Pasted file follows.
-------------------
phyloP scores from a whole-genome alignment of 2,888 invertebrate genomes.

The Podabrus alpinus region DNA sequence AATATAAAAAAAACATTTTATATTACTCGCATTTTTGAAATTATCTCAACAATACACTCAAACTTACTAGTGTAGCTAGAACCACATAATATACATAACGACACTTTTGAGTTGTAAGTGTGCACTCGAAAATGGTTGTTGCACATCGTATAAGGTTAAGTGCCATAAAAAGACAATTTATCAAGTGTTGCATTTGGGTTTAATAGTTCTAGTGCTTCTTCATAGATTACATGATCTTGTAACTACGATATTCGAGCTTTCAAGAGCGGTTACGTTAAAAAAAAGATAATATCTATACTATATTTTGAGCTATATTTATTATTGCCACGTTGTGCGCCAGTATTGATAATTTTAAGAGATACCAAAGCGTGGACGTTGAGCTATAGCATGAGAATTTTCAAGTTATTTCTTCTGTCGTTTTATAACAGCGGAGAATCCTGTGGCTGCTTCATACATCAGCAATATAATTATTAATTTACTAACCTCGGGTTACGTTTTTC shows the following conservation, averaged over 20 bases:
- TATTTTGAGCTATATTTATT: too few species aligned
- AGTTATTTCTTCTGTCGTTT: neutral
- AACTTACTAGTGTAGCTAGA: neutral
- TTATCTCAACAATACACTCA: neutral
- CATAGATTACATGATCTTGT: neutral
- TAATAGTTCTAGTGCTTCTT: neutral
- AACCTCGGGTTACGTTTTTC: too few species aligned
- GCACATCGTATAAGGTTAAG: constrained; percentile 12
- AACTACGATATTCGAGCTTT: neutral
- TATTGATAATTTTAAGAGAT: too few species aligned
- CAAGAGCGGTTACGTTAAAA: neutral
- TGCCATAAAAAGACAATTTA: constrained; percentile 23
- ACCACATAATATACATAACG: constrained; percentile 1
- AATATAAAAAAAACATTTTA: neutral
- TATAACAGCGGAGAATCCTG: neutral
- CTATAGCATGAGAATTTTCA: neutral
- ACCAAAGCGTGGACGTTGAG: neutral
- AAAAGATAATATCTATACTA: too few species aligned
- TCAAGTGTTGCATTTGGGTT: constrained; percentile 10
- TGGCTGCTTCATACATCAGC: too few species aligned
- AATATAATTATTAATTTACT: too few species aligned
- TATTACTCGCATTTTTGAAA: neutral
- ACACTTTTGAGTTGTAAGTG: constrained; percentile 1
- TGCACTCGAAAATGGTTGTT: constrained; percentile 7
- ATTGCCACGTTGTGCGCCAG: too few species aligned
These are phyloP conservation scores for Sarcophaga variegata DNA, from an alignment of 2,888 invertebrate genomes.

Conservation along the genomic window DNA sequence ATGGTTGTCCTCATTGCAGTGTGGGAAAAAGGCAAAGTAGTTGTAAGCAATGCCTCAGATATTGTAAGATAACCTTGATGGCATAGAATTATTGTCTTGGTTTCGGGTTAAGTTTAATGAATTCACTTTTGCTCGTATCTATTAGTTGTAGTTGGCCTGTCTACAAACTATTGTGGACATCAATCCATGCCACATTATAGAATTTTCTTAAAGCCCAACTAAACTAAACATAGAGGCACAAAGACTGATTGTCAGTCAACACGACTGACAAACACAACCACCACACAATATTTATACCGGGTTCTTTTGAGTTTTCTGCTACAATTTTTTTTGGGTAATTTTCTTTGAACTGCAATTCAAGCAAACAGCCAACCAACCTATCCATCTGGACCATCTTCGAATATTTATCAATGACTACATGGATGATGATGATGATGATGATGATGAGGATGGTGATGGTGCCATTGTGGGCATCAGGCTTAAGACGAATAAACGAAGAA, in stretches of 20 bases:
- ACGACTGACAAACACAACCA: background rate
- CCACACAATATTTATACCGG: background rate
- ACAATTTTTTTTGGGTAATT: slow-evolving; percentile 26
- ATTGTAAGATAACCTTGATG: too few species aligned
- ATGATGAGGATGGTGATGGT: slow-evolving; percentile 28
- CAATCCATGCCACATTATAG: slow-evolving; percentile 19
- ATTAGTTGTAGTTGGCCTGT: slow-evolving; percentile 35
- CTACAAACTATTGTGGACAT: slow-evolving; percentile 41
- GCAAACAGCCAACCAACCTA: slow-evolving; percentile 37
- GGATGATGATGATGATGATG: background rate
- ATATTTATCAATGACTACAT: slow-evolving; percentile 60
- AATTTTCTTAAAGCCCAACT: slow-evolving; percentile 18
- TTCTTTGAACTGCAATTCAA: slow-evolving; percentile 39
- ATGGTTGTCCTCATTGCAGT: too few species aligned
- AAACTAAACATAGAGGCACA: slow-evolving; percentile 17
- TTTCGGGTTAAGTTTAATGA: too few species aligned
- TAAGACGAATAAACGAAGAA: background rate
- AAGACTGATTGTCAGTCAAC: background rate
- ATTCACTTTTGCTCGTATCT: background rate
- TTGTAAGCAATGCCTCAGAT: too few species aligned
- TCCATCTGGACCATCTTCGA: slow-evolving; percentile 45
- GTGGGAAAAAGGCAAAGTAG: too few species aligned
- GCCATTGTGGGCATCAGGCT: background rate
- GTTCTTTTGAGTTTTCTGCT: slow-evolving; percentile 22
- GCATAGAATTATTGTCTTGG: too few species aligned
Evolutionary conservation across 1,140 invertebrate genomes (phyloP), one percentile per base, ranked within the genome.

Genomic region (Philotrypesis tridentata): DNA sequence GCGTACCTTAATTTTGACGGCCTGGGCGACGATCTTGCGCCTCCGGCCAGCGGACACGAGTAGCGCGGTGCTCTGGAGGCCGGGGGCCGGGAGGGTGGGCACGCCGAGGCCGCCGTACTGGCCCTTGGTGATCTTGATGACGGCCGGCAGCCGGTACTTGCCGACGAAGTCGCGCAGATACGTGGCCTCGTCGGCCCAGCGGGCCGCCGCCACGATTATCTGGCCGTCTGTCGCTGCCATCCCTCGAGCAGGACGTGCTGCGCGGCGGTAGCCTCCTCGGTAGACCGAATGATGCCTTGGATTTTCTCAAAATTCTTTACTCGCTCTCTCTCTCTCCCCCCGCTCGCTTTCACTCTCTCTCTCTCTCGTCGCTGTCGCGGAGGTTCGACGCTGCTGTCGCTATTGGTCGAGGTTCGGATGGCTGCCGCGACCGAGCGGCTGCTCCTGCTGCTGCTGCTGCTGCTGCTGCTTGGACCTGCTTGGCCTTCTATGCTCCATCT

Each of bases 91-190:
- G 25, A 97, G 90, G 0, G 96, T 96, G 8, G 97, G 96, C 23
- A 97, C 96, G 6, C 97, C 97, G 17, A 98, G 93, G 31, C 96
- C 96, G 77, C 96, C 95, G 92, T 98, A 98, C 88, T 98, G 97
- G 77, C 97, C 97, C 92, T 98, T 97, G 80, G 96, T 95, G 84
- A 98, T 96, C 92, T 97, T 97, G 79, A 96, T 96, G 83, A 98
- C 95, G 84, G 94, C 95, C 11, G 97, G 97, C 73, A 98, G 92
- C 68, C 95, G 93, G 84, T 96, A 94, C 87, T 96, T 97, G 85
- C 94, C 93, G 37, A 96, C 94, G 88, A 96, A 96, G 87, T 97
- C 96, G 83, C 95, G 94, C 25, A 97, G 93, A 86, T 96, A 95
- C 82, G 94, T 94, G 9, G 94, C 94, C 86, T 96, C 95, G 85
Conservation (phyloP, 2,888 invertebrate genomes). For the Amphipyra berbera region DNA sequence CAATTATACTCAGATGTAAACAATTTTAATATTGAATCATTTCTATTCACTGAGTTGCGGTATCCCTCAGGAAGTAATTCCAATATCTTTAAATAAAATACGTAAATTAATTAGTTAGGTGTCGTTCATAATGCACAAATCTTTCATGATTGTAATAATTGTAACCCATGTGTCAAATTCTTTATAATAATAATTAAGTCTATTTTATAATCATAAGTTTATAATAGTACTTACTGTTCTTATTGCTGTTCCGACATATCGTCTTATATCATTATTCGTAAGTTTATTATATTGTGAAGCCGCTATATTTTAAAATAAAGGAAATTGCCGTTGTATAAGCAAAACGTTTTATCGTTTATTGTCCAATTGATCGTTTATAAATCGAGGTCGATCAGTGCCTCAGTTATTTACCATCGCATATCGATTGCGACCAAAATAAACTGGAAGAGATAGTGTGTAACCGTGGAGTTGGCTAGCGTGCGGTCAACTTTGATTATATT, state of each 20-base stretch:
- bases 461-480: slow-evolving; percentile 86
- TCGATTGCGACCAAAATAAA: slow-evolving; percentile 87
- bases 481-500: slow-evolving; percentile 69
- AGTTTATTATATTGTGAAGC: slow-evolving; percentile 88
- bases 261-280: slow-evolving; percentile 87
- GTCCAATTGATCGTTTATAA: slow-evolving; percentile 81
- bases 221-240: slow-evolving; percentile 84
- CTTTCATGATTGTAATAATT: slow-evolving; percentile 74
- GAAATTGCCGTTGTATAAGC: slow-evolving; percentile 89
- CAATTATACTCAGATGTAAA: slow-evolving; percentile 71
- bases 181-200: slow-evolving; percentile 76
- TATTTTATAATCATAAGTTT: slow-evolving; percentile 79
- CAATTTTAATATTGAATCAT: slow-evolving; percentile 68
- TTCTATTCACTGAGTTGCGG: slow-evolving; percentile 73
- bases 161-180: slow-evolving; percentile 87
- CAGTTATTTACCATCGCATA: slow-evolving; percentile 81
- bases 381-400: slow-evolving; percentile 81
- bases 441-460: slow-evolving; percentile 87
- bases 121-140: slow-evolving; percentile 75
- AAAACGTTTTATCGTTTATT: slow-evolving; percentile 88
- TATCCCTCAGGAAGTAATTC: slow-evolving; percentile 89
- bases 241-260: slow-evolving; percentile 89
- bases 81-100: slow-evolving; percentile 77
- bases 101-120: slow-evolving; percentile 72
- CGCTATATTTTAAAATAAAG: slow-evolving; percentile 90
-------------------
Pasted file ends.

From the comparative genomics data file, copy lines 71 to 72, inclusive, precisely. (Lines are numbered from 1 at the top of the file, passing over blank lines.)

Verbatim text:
- bases 481-500: slow-evolving; percentile 69
- AGTTTATTATATTGTGAAGC: slow-evolving; percentile 88